OVER THE YEARS, I’ve managed different team formats. Some of the teams have been from the same country – China. Other teams have been comprised of a range of cultures – Americans, British, Chinese and Danish. What I soon realised was that when handled properly, a multicultural team is a great asset, due to addition of different opinions. But when handled poorly, a multicultural team can reduce collaboration and trust between team members, and this can have serious consequences.
What is the most critical considerations when building a cross-cultural team? I have summed up a few considerations:
First address the differences
Internal communication can be challenging when colleagues are from the same culture. This challenge is more pronounced when members come from different cultures. Confusion and discomfort can result due to different work practices and habits. For example, a Danish colleague once asked me why her Chinese colleagues would continuously ask her to report back on the progress of tasks that they had assigned to her. These emails would also CC many of her colleagues. In Danish culture there is a level of independence and responsibility when completing tasks, and having managers looking over her shoulder made her very uneasy. This colleague told me that when Danes have problems with tasks midway then they will take the initiative to find a solution. In short, she didn’t appreciate the continuous monitoring of her progress.
This level of reporting is different between the Danish and Chinese cultures, and is related to the differences in hierarchical relationships in Eastern and Western cultures. With Western cultures, there would be a lot more background provided at the onset of a project, than is the case with Chinese culture. As a result, Chinese communication, especially to the Westerner, can appear less logical and structured.
This is not good or bad. But for Chinese working within an international workplace, it is recommended that they make an extra effort when communicating with non-Chinese, particularly at the beginning of a project. For example, after an international meeting I debriefed two participants – two Chinese. I was surprised to find out that they had very good ideas, but didn’t share these during the meeting. As a result of that experience, I started a rule with my global team that everyone must contribute an opinion for two minutes during the Q&A section of our meetings. The outcome of this requirement was I was able to elicit opinions from previously silent participants.
If you are leading a multicultural team, you must be aware of two common errors. The first is cultural blindness, where you ignore the cultural differences, and as a result the company’s home country’s culture dominates. This was very much the case for a lot of foreign companies entering China, and is now being repeated as Chinese company expand abroad. In both cases, the local staff strongly rejected the management style.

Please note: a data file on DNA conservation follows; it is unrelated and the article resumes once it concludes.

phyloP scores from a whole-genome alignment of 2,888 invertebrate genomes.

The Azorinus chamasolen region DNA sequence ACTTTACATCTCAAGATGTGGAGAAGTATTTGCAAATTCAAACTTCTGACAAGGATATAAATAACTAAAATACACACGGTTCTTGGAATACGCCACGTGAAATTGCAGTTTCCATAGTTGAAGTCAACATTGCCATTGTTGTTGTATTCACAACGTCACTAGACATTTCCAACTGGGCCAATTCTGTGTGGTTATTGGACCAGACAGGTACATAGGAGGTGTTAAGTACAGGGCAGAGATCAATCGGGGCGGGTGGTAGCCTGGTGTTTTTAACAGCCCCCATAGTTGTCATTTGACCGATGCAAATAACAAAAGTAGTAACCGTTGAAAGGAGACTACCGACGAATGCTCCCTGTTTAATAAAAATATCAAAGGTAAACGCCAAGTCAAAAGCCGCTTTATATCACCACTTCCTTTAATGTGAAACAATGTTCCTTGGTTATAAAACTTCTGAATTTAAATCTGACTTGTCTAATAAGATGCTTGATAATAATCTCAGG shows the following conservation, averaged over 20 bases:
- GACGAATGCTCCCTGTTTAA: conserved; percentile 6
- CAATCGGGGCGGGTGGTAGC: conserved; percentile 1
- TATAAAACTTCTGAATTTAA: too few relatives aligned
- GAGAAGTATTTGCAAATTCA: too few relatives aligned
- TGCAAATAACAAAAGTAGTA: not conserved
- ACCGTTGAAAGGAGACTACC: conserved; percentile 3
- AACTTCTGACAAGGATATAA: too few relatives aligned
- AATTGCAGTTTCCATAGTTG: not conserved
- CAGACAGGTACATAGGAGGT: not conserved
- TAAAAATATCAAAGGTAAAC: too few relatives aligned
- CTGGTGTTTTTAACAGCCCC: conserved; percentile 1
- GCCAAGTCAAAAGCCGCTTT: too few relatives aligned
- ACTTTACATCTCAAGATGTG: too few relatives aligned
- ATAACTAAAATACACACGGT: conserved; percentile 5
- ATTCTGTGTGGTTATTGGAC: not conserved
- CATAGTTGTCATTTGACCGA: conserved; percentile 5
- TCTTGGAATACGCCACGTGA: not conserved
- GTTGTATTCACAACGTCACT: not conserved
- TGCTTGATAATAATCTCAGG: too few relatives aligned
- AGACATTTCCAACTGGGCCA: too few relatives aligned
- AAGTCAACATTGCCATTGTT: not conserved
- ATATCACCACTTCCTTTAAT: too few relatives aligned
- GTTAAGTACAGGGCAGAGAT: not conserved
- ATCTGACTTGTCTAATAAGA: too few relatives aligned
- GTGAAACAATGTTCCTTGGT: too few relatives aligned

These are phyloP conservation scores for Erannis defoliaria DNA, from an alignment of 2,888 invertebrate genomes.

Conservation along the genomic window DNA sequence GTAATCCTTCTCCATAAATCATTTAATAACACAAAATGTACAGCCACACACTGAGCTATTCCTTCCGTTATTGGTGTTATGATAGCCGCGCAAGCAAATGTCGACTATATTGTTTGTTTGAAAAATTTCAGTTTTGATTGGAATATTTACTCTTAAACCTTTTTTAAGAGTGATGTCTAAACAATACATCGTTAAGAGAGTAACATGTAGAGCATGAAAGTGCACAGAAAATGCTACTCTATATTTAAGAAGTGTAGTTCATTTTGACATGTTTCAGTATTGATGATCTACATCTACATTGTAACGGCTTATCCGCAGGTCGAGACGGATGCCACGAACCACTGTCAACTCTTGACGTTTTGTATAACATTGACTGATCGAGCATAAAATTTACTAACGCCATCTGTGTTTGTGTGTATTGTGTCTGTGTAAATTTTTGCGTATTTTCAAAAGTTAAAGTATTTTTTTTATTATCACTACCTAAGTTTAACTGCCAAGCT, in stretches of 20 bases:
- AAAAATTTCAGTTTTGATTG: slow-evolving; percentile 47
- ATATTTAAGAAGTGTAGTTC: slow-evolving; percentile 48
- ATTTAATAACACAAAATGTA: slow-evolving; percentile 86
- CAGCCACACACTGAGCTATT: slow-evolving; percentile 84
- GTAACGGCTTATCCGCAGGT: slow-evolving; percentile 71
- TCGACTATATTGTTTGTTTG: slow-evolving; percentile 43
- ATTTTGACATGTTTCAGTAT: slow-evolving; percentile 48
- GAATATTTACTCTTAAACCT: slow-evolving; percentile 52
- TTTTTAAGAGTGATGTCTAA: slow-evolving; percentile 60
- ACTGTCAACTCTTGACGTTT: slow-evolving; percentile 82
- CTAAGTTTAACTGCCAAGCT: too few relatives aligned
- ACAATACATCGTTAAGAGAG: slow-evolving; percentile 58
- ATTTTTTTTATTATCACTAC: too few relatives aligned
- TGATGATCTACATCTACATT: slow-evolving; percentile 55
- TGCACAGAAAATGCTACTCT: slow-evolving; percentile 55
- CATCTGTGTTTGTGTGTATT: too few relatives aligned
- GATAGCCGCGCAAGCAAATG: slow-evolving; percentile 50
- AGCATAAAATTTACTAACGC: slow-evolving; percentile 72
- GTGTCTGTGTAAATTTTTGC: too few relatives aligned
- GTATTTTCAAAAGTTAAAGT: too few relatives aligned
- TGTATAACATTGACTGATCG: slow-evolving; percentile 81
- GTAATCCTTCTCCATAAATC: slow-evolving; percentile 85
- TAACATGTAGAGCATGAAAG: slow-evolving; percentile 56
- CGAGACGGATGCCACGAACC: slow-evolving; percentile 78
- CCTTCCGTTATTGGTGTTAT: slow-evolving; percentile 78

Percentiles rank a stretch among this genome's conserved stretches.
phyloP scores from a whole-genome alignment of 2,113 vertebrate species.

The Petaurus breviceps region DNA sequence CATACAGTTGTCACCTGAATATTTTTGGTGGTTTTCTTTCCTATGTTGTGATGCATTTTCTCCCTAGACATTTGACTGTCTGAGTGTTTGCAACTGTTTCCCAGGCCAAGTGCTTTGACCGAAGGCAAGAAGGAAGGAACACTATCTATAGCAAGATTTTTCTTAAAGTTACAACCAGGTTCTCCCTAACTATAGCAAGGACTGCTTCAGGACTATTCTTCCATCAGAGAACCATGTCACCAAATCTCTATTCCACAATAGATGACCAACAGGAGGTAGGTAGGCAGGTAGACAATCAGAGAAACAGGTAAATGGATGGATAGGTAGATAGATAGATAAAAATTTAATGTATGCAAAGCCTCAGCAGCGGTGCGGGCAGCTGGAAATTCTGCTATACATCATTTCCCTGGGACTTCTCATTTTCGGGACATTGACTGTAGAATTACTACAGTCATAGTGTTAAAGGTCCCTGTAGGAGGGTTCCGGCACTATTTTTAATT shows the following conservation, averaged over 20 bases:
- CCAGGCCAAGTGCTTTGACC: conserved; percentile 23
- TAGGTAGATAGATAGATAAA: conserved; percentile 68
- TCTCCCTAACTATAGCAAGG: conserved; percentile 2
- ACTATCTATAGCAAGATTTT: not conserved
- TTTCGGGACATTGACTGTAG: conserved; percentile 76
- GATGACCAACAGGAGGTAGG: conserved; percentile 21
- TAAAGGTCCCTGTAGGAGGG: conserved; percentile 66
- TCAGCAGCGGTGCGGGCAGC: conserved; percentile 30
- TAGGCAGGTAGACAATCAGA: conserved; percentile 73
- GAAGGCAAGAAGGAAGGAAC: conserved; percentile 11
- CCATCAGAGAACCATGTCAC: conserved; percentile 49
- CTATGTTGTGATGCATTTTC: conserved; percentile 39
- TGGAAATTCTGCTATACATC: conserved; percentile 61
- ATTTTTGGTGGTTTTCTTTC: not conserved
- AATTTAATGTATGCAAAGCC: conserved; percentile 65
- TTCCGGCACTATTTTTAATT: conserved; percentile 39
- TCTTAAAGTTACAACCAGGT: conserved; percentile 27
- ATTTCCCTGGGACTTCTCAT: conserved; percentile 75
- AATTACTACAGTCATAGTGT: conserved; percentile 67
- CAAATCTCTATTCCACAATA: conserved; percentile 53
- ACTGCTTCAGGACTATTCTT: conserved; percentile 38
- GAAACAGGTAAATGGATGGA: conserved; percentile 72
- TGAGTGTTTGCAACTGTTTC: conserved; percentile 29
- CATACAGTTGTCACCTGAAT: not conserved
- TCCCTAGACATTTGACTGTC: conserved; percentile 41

Stanford Graduate School of Organisation and Dispute Resolution Research Professor, Margaret A Neale, said that it is incorrect to expect the conflict to disappear, but rather it is likely to intensify if not confronted. As a result, says Neale, team leaders must be vigilant and take preventive measures before the problem develops beyond control.
The second misunderstanding is the belief that multiculturalism only brings problems. To the seasoned manager this seems absurd, since building a creative team requires diverse frames of minds. One just needs to look at the founding of the United States of America by immigrants, and it’s continued innovation in social reform, politics, and technology, which has led to its current day prosperity. But cross-cultural differences, once recognised, can be used to build prosperity, as long as conflict can be reduced.
So how can we reduce these cultural barriers?
Trust resolves conflict
There are a number of analysis tools, such as MBTI, HBDI, and EQi, amongst many others, that can help in better understanding personality differences and resolve disagreements. Shared goals can be more easily created and cooperation reached, particularly in relation to task-based conflict, and this clear path builds trust. In cross-cultural teams, conflict is inevitable, because of differences in culture and values are deeply rooted. But trust is a good way to resolve a potential cultural conflicts, therefore focus on building trust from the get-go.
More communication to overcome conflict
Not everyone ‘listens’ in the same way. Some cultures prefer more structured objective information from the beginning, to understand a problem, whereas some cultures use hints and imply what is thought. In this indirect method of communication there is a higher need for apperception of ideas in relation to the context of the discussion.
Either way, both in these low and high context cultures, ‘more’ and not ‘less’ regular feedback, both face-to-face and electronically, will help to overcome conflict.
And finally, when times do get tough and there is conflict, I strongly recommend face-to-face meetings. If this is not possible, due to geographic locations, I encourage teams to meet once a year or more often, which will assist in the more frequent online communication.